Par Hope Formore - Publié sur
I agree with the above reviews completely! As an aspiring children's book writer and illustrator I can not praise JP Lynch's masterful ability to weave his illustrated visions with verse. I was so deeply taken by the detail of the illustrations of the book, that I was even more spellbound when I watched him share his process in the DVD. His journey into the illustrations is a wonderful accompaniment to the story, and not only that but the music that (he?) chose for the background make the adventure into his 'medievil world' all the more breath taking. I felt like I was there in the world of the story all the more as I watched the DVD & artwork unfold. I highly reccomend both the book and the DVD for aspiring artists and story lovers! As for children, or the child within any adult, it is a precious story of being true to who you already are!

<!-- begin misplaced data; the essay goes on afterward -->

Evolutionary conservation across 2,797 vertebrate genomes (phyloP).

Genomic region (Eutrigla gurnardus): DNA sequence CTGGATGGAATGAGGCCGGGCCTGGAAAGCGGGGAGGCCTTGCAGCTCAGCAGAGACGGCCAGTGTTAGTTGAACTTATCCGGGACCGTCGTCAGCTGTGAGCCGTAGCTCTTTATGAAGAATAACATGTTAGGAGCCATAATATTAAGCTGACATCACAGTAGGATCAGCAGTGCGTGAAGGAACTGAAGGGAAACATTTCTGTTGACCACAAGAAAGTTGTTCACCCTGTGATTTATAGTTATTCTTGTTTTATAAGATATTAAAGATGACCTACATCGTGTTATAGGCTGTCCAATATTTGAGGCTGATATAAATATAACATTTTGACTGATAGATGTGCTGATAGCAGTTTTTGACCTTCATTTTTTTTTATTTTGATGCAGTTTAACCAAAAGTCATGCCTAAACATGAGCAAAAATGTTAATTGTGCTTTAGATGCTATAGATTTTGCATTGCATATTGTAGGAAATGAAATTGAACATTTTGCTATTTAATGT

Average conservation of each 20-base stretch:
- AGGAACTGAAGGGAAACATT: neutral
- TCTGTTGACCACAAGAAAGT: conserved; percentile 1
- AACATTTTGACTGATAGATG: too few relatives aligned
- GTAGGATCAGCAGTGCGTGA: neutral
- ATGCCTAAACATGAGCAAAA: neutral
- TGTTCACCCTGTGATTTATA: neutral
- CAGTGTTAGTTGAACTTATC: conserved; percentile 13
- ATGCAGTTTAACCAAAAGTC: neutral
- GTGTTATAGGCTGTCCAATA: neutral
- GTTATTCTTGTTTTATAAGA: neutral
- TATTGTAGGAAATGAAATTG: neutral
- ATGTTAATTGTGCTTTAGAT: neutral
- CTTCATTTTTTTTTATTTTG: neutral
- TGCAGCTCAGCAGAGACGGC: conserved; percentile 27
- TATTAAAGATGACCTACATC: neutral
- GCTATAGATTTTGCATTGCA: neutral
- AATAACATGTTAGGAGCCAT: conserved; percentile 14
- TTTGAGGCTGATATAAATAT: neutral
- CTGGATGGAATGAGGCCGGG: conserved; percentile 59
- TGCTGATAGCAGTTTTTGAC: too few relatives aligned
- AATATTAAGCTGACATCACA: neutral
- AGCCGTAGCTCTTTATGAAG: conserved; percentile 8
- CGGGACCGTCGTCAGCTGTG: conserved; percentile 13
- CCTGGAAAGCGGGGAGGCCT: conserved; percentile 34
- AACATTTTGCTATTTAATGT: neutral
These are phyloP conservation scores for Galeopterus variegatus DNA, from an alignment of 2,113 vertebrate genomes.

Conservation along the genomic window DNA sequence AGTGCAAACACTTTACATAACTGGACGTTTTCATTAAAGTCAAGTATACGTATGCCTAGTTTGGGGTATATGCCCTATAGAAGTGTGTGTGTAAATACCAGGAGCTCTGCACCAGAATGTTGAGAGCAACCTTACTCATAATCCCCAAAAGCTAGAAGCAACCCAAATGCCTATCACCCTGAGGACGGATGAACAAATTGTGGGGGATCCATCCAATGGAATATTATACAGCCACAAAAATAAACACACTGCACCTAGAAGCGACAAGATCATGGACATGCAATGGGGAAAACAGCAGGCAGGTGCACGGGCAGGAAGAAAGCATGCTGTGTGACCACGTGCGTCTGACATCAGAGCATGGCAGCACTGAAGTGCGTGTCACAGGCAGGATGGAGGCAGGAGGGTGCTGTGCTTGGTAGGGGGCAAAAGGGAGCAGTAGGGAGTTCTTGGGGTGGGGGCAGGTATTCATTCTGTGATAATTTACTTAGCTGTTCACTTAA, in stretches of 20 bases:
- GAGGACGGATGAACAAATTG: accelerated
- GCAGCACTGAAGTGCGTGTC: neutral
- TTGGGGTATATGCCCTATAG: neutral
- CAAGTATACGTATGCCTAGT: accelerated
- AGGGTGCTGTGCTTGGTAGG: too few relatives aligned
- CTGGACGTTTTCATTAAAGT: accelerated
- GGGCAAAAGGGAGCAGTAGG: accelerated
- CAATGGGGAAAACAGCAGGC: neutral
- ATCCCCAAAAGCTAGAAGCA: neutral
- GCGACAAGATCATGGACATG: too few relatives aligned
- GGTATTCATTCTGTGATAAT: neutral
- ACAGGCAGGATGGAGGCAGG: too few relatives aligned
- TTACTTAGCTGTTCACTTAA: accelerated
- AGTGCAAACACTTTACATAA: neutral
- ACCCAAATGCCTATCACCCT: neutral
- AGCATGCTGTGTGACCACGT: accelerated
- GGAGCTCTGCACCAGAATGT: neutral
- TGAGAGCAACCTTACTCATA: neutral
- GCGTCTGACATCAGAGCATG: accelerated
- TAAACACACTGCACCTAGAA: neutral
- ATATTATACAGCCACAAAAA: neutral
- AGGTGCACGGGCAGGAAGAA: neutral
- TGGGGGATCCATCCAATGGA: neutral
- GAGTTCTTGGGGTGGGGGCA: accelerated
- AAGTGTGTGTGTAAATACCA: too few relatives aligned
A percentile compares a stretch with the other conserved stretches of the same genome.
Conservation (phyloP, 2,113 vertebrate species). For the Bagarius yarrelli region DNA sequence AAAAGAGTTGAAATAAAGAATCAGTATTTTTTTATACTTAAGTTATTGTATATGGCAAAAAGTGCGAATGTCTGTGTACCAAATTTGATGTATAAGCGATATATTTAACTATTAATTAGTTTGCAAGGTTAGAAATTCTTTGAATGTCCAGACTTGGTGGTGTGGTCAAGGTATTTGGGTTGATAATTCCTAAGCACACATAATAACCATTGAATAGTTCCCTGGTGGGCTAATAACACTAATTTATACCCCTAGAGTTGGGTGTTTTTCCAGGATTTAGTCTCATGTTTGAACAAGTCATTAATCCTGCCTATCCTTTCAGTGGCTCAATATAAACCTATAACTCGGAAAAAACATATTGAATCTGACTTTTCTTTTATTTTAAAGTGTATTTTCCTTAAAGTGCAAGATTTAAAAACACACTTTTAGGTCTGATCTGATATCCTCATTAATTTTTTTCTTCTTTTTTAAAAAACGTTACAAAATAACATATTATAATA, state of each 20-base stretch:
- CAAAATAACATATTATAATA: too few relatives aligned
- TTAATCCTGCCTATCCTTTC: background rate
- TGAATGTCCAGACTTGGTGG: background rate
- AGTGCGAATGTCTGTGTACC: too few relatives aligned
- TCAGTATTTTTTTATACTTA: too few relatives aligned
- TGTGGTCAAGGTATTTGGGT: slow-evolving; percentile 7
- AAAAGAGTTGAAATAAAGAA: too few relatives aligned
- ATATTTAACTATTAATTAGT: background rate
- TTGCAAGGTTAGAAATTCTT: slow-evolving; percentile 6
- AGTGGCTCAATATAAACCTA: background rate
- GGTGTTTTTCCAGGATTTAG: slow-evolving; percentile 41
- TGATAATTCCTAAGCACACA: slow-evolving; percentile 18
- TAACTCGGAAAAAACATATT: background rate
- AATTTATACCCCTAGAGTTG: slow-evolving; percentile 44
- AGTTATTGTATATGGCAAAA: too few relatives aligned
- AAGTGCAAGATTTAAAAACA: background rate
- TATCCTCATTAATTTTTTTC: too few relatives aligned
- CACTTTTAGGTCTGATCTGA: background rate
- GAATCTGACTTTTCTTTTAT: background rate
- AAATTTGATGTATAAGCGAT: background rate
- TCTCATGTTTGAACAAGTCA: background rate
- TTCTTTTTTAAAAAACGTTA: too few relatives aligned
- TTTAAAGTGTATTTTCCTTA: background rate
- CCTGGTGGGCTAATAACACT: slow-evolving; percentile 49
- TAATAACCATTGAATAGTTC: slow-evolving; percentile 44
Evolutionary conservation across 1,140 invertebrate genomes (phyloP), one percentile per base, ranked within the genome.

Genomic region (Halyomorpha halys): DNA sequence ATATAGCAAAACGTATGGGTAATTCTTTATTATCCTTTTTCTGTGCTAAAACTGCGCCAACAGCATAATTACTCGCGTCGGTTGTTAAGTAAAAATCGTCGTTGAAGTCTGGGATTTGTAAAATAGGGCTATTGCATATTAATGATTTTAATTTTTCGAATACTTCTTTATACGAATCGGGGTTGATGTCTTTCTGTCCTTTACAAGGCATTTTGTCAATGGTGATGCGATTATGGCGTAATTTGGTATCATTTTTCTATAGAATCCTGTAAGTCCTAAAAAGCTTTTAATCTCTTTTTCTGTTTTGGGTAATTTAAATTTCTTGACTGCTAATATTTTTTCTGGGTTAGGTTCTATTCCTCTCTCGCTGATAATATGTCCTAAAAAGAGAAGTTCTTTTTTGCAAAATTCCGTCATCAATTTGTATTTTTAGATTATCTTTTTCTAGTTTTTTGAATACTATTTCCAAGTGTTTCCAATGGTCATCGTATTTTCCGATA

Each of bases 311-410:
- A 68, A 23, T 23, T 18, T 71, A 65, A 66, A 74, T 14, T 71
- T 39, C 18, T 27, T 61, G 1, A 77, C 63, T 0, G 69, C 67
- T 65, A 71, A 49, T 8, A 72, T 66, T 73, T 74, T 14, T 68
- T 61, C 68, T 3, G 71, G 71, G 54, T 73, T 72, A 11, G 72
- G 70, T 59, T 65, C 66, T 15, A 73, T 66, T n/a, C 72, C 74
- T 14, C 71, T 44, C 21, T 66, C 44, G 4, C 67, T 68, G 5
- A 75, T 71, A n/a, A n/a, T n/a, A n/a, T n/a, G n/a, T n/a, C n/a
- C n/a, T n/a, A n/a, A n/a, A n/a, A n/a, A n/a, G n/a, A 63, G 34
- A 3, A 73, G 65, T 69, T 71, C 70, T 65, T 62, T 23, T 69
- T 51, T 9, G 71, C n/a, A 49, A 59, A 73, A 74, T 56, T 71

1 internautes sur 1 ont trouvé ce commentaire utile 
great fairy tale 20 juin 2008
Par crayons - Publié sur
Achat vérifié
I ordered 5 of copies of the this book. We used it in a mother-daughter book club this summer. We visited a bee keeper, tasted many types of raw honey and honey comb. We learned many new things about the health benefits of honey.
Some discussions that this book sparked:
Are bees our friends too?
Living things that are transformed in nature
What animals transform food they eat into foods for people
What is the difference between being magically transformed and being transformed through growth?

The illustrations are beautiful. The Disc that comes with shows the artistic process. My children and myself found that very interesting.
1 internautes sur 1 ont trouvé ce commentaire utile 
Stunning book 17 mai 2009
Par Reluctant Crusader - Publié sur
Format: Relié
Beautiful tale, and the illustrations are wonderful. The CD showing the creation is a great way to have your child see and value the work that went into the book.

Absolutely stunning.

This book will move from the 5 yr old's shelf to mine when he turns 12, and then he'll beg me for it when he has a five year old. And that begging will be futile :)